Caring for yourself

Looking after yourself is important. Some New Zealanders bereaved by suicide suggest these ways to care for yourself:

  • stay connected with other people: talk, listen, share memories with others, and spend time with family, whānau and friends

  • take time for yourself when you need it, and take care of your health – eat well, do some gentle exercise like walking or dancing, try to get enough sleep and avoid drugs and alcohol

  • do things that you find comforting. Slow down, relax your body, breathe deeply, listen to music, read helpful books, take a long bath, hug, hold someone’s hand, or have a massage

  • let yourself express your emotions: cry, scream into the wind, hit a pillow, joke and laugh when you can

  • remember the person you’ve lost ‒ talk or write about them, share memories and photos

  • try to do the things you enjoy, even if you don’t feel like it at the time. Encourage yourself. Routines can help

  • get outside often: visit nature – the sea, beach, forest, bush or hills

  • pray or meditate

  • keep a journal or diary, or write a letter that you never have to send and include everything you want to say

  • use support that is offered – let others give you a hand and ask for what you need

  • join a support group or talk to others who have “been there”

  • find someone to talk to and to listen. A relative, friend, or someone completely anonymous such as a 1737LifelineYouthline or Samaritans phone counsellor can help

“I went to a local gym with a friend and they got me doing all kinds of exercises. I sweated and pushed myself, and somehow it helped me sweat out all this anger and emotion inside.”

“This was the hardest thing I ever had to do in my life. And I had others to look after as well. My sister made me realise I needed to look after myself first or I couldn’t handle all the things I’d have to do.”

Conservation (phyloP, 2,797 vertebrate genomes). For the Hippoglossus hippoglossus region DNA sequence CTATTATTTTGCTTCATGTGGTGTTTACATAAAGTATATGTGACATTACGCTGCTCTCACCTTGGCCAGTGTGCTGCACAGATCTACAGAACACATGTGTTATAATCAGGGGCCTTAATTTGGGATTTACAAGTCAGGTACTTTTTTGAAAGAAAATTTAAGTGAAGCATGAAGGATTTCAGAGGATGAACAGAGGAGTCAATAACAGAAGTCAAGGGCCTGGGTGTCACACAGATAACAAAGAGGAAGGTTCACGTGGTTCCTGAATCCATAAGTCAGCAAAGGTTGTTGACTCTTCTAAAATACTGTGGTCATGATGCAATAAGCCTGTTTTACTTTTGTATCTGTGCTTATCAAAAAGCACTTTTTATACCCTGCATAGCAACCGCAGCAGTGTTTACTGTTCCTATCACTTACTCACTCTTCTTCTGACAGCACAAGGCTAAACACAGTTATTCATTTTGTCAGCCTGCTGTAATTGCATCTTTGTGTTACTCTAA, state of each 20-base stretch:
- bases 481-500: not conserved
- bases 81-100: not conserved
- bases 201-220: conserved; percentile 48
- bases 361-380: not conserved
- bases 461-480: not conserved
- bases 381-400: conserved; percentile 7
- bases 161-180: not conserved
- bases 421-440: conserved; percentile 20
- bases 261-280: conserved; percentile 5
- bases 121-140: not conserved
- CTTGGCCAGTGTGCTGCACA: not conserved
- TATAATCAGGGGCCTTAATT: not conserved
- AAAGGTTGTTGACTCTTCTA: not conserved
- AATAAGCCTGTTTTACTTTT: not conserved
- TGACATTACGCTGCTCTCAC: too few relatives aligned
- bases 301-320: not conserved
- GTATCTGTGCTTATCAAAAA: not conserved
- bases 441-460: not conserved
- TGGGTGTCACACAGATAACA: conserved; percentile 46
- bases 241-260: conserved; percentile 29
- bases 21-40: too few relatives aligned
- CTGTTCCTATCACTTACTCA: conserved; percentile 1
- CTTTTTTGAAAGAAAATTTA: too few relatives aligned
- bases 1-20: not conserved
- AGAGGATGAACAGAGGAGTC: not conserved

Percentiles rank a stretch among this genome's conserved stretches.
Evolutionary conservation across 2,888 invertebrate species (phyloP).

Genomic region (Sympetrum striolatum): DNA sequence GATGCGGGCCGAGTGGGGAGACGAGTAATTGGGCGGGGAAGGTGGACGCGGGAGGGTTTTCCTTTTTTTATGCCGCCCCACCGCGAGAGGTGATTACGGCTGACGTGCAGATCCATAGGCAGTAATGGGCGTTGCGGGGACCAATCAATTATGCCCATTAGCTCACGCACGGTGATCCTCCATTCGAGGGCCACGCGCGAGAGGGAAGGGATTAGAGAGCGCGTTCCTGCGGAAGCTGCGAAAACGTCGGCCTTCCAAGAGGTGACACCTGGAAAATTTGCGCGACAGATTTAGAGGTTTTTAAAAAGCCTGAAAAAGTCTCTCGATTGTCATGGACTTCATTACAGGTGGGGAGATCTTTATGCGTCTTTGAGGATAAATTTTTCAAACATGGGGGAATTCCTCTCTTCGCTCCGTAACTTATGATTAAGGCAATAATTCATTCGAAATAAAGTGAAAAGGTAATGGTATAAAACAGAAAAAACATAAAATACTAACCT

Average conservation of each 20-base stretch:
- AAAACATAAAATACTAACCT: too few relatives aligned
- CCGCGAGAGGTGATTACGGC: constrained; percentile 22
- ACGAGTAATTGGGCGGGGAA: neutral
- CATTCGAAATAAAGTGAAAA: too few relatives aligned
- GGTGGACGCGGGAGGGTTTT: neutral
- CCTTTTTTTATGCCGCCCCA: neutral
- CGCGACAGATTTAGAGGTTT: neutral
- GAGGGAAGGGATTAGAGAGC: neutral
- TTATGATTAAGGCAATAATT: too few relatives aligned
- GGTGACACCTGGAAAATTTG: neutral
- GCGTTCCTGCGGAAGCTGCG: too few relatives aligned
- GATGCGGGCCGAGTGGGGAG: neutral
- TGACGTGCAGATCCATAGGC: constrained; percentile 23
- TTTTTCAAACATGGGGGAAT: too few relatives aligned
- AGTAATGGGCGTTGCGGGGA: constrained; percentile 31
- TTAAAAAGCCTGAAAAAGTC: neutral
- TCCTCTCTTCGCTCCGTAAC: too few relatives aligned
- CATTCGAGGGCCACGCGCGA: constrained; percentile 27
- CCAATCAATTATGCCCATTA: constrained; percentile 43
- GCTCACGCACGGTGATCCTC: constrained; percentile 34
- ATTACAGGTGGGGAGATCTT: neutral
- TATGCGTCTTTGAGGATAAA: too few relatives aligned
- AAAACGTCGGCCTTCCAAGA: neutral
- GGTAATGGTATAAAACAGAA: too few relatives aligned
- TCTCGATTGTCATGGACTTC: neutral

Keeping energy up

Grieving takes a great deal of energy. Many people find it draining. Life can get especially difficult if you are unable to sleep or eat well. If you are becoming exhausted, ask for help from your family or friends and consider talking to your doctor or nurse about your health.

Replaying events

Some people can find themselves reliving what has happened over and over again. If flashbacks or nightmares continue and are affecting your daily life, get advice from your doctor or a counsellor.

Holding on to good memories

Many people find it helpful to find ways to remember the person who has died, and to celebrate their life, e.g. by making a memory scrapbook or box, a photo board, planting a tree or doing something special in their memory. While memories can be painful at first, they can become very important and a source of comfort.

Talking to a health professional

Remember that it is normal to feel a range of emotions when you first lose someone. However, if you do not start to feel better after a while, or you don’t feel as though you can handle things on your own, you should consider speaking to your doctor or a counsellor.

Talking to someone can help you sort out your thoughts and feelings, and help to put things in perspective. Your doctor can help by recommending grief counsellors and therapists to help you work through how to come to terms with your loss.

Some people put off asking for help for many reasons, but later wish they had asked sooner. Suicide grief is very difficult for anyone. Using the help available can make a positive difference to how you and others come through this time.

Support groups

Some people don’t feel comfortable in groups, or don’t want to connect with others bereaved by suicide. Others find significant value in joining groups to share common hurts, experiences and emotions. Suicide loss support groups can provide a safe environment for sharing stories of the person you have lost. They also encourage people more recently bereaved to see that their grief can become more manageable over time and suggest strategies to help.

The WAVES programme is another type of group support. It is an eight week grief education programme developed in New Zealand for adults bereaved by suicide. Its purpose is to help people learn more about grief and suicide, find meaning in their experiences, learn to manage emotions, reduce stigma and feelings of isolation, and move towards recovery and adjustment after a suicide loss. The focus of WAVES is growing through grief. WAVES programmes run at different times across Aotearoa New Zealand. For a list of current WAVES groups, see Skylight’s website.

Looking ahead

Suicide brings tremendous distress and sadness. It is normal to continue to experience times of grief, even years later. Your loss will always be a part of your life, but you will adjust to it gradually and find ways your life will grow around it.

“The best thing anyone ever said to me was simple. They said, ‘You will get through this.’ And I have. I didn’t think I would, but I have. They were right.”